The group met on four occasions from April 2004 to June 2004 and a report was produced for consideration to the Minister for Social and Family Affairs. The group concluded that the new measures which were introduced in 2004 were not having any significant, adverse impacts having regard to the design of the measures, including the operation of the appropriate levels of discretion by the Community Welfare Officers. A number of recommendations were also agreed by the group and submitted to the Minister. The agreed recommendations were—
1. There should be an integrated housing policy which caters for the housing needs of people who currently rely on rent supplement on a long-term basis.
2. Short-term income support is best met by a welfare-based approach while long-term housing needs are best met by an accommodation based approach.
3. The new measures should continue to be monitored and evaluated. Issues which arise could be addressed through the Housing Forum as provided for in Sustaining Progress.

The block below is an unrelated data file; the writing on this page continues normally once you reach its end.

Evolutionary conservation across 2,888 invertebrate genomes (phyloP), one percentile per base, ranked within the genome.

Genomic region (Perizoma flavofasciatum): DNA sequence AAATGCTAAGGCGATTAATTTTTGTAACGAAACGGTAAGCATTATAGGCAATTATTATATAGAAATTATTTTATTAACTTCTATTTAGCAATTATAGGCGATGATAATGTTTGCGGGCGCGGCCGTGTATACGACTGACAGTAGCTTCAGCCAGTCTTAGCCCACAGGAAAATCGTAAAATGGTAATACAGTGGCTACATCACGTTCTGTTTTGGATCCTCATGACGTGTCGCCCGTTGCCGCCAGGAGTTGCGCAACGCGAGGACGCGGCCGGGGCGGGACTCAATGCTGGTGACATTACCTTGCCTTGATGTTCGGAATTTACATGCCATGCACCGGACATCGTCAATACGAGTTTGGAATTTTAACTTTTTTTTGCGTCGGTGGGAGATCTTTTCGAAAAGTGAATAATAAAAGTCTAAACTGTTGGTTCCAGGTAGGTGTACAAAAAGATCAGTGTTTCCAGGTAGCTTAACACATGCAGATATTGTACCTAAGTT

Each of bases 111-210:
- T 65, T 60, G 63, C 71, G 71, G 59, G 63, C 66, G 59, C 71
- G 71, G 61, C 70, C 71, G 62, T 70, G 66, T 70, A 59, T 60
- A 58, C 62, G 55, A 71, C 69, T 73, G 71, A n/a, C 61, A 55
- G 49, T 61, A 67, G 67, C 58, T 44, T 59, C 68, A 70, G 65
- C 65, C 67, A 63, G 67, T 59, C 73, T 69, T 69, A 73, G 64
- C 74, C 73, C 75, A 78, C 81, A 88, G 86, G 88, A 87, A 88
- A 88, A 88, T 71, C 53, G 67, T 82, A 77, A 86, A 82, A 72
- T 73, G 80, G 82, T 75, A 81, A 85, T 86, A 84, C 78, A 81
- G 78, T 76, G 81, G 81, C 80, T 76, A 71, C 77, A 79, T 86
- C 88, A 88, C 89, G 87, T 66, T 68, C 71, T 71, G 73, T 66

4. There should be closer co-operation and liaison between Local Authorities and Health Boards so as to achieve the best outcome for meeting people’s accommodation needs.
5. There should be a standard approach by Local Authorities regarding the assessment of Housing Needs and common criteria for referral of cases by Health Boards to Local Authorities.
6. Consideration should be given to developing improved information and other customer services for rent supplement claimants.
7. Arrangements should be put in place to systematically record data which would help inform policy in this area, particularly in respect of applications for rent supplement which are refused and appealed as well as those which are approved.